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Since 2008, May 22 has been known in California as Harvey Milk Day, a chance for public schools to observe and discuss the LGBT civil rights movement and the slain gay leader, one of the first openly lesbian or gay politicians elected to public office.
But this year will be a little different. On May 22, the United States Postal Service will start to circulate a postage stamp featuring Milk, with an expected 30 million first-class stamps being printed showing the murdered San Francisco supervisor’s smiling likeness under a rainbow strip.
The stamp’s official launch is expected to be feted by President Barack Obama that day at the White House, more than seven years after a letter-writing campaign began to lobby the USPS’s Citizens’ Stamp Advisory Committee.
USPS spokesman Mark Saunders said White House stamp launches are a rare honor. More typically, a stamp launch occurs in a location or setting relevant to the person honored; because the White House wanted to participate, there will also be a second unveiling for the general public at San Francisco City Hall on May 28, he said. Several Milk relatives as well as prominent LGBT leaders are expected to attend.
“Growing up as a kid, we always had the presidents on stamps, sports heroes on stamps,’’ said Nicole Murray-Ramirez, a San Diego activist and retired drag performer who led the campaign for the stamp. “Our community has our civil rights icons too.”
Milk was shot to death in his office at San Francisco City Hall in 1978 by fellow supervisor Dan White, who also murdered the mayor, George Moscone. In 2008 actor Sean Penn won an Oscar for portraying him, and last year a street was named for him in San Diego — the first in the nation.
Gay people such as Cole Porter and Tennessee Williams have appeared on U.S.stamps, but none specifically for LGBT activism. The Milk stamp has been available for pre-order on the USPS website since late April, but the USPS doesn’t release sales figures at this stage, Saunders said.
Conservative groups are upset by the Milk postal honor. Save California, a group that has battled same-sex marriage and other gay-friendly policies since the 1990s, is protesting the stamp with a press release headlined “Postage stamp awarded to sexual anarchist and predator of teens.” The group, which did not return calls or emails for comment, called it a “shameful stamp” and that is emblematic of an “unnatural, unhealthy, tyrannical homosexual-bisexual-transsexual agenda.”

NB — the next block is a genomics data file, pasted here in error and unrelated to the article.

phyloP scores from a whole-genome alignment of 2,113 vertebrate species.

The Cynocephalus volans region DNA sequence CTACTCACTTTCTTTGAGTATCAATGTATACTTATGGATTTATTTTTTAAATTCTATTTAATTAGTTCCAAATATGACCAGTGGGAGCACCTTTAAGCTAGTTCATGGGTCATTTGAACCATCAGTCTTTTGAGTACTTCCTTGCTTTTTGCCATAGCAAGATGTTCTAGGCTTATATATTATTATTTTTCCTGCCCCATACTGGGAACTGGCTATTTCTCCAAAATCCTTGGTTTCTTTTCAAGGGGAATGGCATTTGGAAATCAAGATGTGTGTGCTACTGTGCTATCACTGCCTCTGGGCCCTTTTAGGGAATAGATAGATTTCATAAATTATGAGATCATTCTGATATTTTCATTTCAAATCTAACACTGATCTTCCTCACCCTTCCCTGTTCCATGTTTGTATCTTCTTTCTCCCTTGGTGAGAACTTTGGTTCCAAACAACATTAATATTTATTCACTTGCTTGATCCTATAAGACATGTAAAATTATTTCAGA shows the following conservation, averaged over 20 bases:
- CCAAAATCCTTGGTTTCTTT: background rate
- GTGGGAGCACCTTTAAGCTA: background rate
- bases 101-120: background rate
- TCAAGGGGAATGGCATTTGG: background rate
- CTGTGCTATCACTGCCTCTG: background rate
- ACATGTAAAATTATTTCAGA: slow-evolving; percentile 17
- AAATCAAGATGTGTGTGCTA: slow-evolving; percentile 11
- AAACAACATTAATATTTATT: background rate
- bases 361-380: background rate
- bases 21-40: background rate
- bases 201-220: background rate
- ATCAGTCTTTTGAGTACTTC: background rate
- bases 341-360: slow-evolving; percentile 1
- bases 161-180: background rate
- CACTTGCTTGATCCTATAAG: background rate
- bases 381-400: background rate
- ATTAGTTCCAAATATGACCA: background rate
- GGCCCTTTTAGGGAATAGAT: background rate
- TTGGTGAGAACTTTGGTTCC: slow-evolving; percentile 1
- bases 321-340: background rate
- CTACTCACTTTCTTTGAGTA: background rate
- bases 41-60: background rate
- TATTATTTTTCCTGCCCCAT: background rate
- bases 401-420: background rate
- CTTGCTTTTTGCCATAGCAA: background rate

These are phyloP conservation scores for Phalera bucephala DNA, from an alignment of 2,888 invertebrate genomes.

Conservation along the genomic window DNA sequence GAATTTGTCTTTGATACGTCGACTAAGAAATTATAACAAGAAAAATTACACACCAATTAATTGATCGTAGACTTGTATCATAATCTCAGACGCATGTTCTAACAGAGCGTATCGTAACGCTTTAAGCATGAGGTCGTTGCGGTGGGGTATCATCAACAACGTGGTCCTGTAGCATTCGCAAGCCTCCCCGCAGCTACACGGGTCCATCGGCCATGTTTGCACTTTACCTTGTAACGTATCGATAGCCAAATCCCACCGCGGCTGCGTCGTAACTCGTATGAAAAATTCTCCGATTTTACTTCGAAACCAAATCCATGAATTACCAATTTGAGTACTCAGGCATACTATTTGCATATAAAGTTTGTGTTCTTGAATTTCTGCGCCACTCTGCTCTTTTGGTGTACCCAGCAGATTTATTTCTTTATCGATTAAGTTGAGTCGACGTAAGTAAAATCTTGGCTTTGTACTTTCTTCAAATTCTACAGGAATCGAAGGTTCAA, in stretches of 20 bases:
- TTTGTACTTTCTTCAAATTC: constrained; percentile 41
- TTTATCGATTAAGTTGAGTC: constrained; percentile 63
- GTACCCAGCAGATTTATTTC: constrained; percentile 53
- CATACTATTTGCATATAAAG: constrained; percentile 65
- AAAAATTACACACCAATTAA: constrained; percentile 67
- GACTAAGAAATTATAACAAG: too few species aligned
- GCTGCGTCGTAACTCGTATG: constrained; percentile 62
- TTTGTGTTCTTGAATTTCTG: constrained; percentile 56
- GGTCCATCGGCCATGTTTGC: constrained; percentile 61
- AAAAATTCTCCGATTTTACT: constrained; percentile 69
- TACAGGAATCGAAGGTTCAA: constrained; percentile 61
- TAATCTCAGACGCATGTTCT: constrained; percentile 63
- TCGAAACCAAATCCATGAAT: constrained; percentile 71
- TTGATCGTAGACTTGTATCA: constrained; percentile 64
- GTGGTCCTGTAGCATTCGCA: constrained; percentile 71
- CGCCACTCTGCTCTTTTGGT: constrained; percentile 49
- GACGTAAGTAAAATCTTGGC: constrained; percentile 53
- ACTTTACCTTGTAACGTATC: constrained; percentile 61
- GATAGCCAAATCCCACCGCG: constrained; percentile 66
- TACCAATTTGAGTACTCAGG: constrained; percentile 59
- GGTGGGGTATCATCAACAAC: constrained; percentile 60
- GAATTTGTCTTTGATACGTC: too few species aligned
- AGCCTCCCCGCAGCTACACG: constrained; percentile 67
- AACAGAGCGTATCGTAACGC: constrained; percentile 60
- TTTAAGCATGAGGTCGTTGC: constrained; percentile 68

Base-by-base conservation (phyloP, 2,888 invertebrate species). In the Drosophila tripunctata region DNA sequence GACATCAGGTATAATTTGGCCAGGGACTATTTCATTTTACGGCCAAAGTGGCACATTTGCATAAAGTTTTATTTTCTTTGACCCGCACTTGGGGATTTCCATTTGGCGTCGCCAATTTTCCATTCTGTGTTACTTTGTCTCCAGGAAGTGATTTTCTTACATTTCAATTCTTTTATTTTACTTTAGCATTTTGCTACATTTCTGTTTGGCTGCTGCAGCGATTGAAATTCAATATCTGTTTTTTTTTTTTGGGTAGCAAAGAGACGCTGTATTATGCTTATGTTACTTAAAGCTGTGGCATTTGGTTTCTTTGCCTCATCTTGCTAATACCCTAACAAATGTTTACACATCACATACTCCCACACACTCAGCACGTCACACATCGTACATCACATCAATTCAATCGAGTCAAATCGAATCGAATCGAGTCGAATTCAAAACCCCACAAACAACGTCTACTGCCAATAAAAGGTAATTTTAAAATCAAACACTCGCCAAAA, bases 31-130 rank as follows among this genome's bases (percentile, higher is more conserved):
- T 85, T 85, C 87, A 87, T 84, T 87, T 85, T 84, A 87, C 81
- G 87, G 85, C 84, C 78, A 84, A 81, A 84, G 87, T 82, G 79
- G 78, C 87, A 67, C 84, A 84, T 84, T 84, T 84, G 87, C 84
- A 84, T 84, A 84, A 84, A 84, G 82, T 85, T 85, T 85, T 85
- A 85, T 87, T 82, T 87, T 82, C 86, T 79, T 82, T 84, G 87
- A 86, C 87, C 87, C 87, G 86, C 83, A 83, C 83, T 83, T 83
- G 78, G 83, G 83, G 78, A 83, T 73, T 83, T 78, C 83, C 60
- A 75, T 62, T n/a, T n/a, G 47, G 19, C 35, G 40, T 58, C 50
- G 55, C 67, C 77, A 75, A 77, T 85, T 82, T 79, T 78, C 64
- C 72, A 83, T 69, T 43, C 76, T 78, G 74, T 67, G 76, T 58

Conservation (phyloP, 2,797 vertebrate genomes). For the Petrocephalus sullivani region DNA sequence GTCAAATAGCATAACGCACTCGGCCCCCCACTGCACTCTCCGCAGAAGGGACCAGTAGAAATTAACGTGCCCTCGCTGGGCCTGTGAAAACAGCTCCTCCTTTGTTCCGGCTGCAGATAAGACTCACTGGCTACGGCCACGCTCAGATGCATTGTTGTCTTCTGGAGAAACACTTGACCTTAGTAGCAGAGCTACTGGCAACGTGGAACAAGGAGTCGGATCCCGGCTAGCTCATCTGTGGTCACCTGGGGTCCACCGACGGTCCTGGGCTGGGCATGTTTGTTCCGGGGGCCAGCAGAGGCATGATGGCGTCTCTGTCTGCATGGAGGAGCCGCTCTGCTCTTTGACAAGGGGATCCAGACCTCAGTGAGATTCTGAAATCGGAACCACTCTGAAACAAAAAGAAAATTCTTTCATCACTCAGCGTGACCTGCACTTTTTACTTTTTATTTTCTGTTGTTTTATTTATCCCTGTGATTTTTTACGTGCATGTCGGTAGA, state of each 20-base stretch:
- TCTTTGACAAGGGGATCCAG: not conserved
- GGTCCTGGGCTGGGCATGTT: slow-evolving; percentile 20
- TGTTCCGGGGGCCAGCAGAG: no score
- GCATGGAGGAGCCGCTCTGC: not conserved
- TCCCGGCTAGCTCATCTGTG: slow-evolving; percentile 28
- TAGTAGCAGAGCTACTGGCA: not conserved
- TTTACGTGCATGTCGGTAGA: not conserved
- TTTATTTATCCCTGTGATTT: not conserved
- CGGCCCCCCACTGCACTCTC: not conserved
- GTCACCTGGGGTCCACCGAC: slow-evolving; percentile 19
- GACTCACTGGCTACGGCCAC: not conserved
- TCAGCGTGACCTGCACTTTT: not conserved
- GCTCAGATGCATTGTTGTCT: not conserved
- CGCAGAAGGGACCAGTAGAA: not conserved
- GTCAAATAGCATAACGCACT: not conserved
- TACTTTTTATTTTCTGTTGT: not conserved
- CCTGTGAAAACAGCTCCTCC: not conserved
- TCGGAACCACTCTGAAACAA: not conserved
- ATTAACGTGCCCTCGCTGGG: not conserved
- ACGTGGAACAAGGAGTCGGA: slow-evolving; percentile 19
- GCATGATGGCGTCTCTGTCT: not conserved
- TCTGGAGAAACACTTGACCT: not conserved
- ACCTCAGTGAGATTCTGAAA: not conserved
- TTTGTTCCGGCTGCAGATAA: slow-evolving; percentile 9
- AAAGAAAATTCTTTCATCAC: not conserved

The criticism doesn’t faze Murray-Ramirez, who activated a network of drag performers known as the International Court System to push for the Milk stamp.
“I knew taking this on and getting this going that some people would let it be known how upset they are that this stamp is being issued,’’ he said. “That’s why it’s very symbolic."
Next up, Murray-Ramirez said, are letter-writing campaigns to honor other lesbian, gay, bisexual or transgender heroes such as 1963 March on Washington organizer Bayard Rustin, tennis great Billie Jean King and activist Frank Kameny.
Murray-Ramirez, who helped organize the successful campaign to name a Navy ship for labor leader Cesar Chavez, said he’s also pushing for a ship honoring Milk, a Navy veteran.
Stamps have stirred controversy before, such as in the 1960s when the USPS issued its first Christmas stamp depicting Mary and the baby Jesus, according to Ken Martin, executive director of the American Philatelist Society. Some objected to Mother Teresa’s stamp turn because she wasn’t a U.S. citizen, Malcolm X because he was associated with violent protests and Walt Disney because his selection was seen as promoting a private business.
The only time Congress intervened to scotch a stamp, Martin said, was when the USPS was about to memorialize the 50th anniversary of the end of World War II with an image of a nuclear bomb’s mushroom cloud.
“Today we’re even more polarized, so I think lots of people have things in their past that are going to be controversial,” Martin said. “Some people think that’s great. It gives more attention to stamp collecting at a time when younger people are losing interest. I don’t think it’s necessarily bad when there’s a controversy.”
Among those excited are Paul Hennefeld, 81, and his husband, Blair O’Dell, 69, of Montclair, New Jersey. Hennefeld self-published the first and only known book on gays on stamps in 1981, a prehistoric time for gay causes. He was forced, then, to stretch a bit, including Greek gods like Achilles and Zeus and many public figures whose same-sex interests remain unconfirmed.
“We never would have imagined this,” said O’Dell, who spoke on behalf of Hennefeld because the elder man is in poor health. “It really is quite stunning.”